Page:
I have mentioned before, I think, that Daughter Dear is graduating from high school this month. Next week, in fact. If it weren't for mixed emotions right now, I probably wouldn't feel anything. On the one hand, I feel old and decrepit. What happened to that beautiful baby and fabulous little girl I have spent the last 18 years cherishing? This vivacious young woman is a stranger to me. She is lovely and funny and interesting, but she's too grown up to be my Darling Daughter. Where did she come from?
I also feel proud. I am proud of the wonderful young woman DD has become. I take no credit for that! The credit all goes to the grace of God and to DD herself for being such a level headed and perceptive person. She is kind (most of the time), compassionate and she would do anything for her friends. She is generous (to a fault) and squeezes an hour's worth of fun out of every fifteen minutes. I wish I could be more like her. She certainly is a great kid. I think I would like her a whole lot even if I didn't love her so much.
High school graduation is a milestone in our culture. It is perhaps less of a milestone for a kid who went to an enormous high school with thousands of students and who has held down a job working for a large corporation since she was fifteen than it was for me growing up in a small town where the high school was the center of the cultural [sic] life of the community. Nevertheless, moving from high school to college is a major stepping stone toward adulthood. I am happy for her, and I hope this is a special time in her life.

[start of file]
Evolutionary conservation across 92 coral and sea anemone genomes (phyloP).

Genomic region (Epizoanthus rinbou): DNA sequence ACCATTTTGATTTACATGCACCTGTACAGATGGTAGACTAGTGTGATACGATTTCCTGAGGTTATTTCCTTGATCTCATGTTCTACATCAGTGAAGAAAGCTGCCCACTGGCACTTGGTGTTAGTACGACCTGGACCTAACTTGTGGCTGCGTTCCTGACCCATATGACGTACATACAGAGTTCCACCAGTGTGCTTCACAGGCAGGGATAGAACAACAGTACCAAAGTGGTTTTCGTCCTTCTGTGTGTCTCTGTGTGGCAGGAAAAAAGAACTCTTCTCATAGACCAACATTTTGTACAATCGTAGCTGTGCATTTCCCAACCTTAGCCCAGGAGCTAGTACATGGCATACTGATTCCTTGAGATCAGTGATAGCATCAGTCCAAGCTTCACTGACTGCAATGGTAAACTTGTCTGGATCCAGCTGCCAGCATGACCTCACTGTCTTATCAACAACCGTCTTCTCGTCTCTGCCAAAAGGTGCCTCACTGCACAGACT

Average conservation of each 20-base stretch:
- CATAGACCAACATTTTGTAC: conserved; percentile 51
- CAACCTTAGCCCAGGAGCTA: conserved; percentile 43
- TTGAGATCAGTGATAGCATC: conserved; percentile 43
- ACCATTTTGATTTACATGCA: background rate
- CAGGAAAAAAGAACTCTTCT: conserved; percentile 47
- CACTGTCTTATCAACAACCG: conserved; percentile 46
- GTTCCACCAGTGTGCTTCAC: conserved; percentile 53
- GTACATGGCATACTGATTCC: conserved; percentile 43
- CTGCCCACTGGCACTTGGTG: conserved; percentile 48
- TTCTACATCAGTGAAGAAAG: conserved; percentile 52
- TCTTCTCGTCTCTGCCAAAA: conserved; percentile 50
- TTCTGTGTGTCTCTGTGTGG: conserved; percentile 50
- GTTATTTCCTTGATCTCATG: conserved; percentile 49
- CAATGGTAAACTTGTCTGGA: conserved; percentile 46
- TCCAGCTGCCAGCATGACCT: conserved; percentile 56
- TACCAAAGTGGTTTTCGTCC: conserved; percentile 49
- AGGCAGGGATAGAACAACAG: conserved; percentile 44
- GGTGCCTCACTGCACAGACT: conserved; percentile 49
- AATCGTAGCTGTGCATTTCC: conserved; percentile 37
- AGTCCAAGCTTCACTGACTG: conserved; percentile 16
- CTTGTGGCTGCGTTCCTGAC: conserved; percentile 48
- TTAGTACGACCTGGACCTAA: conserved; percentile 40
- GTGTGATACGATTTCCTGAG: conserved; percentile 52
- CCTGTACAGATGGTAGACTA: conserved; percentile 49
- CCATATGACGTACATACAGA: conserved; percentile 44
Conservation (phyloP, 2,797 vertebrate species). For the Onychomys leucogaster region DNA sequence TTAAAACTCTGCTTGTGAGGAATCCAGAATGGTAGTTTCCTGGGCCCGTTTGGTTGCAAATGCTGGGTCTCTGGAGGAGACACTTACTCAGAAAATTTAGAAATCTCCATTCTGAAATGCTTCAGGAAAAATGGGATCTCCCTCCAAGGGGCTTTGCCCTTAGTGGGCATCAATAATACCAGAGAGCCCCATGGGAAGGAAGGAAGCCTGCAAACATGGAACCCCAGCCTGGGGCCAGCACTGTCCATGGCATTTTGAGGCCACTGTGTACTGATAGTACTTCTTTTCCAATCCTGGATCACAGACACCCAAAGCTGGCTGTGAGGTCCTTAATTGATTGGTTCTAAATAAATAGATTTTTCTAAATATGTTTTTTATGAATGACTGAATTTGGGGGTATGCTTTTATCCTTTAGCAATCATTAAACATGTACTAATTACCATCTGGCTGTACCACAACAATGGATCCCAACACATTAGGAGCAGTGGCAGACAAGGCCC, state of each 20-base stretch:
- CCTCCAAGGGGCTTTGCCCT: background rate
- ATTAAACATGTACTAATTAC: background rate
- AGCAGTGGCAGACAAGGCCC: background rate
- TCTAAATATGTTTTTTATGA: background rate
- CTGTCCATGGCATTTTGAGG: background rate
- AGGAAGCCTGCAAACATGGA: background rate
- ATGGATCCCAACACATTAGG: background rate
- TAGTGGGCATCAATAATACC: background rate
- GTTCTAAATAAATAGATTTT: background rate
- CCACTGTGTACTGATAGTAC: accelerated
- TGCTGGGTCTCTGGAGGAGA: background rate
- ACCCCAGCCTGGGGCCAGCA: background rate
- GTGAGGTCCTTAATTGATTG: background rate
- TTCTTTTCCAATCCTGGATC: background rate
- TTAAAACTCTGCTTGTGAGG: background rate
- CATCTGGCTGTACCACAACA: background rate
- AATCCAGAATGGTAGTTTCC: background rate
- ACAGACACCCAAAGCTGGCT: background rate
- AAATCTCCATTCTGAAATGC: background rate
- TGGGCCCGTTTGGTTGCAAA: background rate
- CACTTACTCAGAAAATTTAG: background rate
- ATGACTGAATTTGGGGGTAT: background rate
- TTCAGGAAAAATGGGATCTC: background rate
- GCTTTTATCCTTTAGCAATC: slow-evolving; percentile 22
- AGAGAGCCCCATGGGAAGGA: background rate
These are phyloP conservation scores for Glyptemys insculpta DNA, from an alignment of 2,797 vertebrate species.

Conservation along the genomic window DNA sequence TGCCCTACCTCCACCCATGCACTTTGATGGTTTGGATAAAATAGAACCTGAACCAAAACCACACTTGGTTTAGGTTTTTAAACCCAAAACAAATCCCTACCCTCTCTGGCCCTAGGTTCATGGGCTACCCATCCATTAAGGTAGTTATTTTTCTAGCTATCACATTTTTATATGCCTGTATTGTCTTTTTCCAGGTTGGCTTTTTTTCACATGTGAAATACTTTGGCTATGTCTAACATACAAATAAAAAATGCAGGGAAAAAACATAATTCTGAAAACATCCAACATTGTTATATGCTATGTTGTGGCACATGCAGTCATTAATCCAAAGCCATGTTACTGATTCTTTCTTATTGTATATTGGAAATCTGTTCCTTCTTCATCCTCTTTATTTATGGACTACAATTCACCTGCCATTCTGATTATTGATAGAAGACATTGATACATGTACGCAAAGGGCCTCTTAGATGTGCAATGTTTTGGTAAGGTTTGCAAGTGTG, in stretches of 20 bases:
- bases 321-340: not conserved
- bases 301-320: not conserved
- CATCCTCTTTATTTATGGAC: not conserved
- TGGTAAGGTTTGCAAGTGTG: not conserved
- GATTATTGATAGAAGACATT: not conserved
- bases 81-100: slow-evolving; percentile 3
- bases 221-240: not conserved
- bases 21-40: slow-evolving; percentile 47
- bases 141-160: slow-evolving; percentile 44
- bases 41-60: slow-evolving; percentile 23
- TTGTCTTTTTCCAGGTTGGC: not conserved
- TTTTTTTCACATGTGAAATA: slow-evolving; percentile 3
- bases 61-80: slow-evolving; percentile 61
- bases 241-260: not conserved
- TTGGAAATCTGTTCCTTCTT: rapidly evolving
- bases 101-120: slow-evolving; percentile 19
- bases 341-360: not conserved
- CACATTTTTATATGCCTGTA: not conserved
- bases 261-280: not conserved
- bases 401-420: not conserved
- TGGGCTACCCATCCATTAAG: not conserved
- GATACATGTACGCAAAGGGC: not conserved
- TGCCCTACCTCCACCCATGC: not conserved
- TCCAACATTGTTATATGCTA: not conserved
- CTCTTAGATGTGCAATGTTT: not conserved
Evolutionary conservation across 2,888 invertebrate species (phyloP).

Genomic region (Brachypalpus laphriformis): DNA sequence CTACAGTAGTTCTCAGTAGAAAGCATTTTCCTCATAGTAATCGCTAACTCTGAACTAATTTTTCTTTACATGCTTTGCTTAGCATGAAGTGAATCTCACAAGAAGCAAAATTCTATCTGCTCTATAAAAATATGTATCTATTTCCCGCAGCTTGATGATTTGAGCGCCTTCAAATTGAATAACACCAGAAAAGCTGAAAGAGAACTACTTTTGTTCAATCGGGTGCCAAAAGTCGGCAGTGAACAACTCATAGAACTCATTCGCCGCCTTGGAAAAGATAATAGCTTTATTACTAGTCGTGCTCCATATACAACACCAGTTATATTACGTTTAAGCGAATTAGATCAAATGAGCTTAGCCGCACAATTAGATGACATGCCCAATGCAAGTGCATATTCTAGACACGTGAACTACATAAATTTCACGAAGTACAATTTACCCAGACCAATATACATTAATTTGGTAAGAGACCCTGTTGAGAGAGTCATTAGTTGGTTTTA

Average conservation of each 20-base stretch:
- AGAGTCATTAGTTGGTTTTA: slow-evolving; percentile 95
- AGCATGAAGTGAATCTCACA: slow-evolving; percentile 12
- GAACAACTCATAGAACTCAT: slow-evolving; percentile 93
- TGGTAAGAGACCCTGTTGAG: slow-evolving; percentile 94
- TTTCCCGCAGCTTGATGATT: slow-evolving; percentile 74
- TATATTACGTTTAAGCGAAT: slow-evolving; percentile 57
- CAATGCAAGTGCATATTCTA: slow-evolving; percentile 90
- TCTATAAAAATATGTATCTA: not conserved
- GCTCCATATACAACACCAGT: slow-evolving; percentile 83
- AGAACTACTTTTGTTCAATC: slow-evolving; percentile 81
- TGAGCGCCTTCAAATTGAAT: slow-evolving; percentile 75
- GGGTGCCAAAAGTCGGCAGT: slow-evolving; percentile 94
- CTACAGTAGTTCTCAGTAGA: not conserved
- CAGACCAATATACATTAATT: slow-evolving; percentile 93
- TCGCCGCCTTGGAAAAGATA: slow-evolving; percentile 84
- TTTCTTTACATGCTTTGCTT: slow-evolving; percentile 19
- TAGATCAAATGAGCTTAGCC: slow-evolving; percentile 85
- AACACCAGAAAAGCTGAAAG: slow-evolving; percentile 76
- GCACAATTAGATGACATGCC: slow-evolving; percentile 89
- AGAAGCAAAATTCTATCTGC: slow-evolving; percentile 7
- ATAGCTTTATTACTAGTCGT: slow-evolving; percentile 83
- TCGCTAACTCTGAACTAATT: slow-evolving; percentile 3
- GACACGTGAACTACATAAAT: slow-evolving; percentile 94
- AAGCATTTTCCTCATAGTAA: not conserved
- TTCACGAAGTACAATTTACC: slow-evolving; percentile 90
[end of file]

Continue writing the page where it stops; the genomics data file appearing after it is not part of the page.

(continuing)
However, I am also cognizant of so much of the unfairness of the entire graduation "industry". The rich kids get all the biggest awards and scholarships. The graduation memorabilia that would probably mean the most to kids who are not going on to college is ridiculously priced and potentially out of reach for ordinary families. The cliquishness and pettiness of teenagers (and teachers) bursts forth in all its ugly meanness. Even thirty-five years (yikes!!!) after my own high school graduation, I walked into my daughter's awards banquet this evening and I could feel the under-currents of coolness-looking-down-on-geekiness and I wanted to crawl under the table and hide.
As a former geeky, smart, fat kid who wore thick glasses and had terrible acne, I thought the scars from my high school years were healed. I was wrong about that. Decades after my own graduation, I walked into a high school event this evening and, without knowing any of the people, spent most of the evening trying not to either puke or run away. My overriding concern during the entire event was that I would not do anything to humiliate or embarrass her. (As any parent of a teenager knows, humiliation and embarrassment can erupt at any moment with no apparent reason or warning.)
The most gratifying thing for me was that DD sat through the event without winning any awards or receiving any individual accolades and she still had fun. She was kind to her friends, giving patient and sweet advice and affirmation to a "geeky" friend. She made polite conversation with the parents of her friend with whom we shared a table. She even talked to her father and me. She ignored the snobs. She overlooked the teachers sucking up to the smart kids whose parents are rich and prominent. DD has goals and plans. She has places to go, things to do, things to accomplish and people to love. Graduation is swell and all, but it's not that big a deal for her.
Makes me wonder how she got so smart so young in life. Makes me wish I could have some of that wisdom even now.
To be continued ...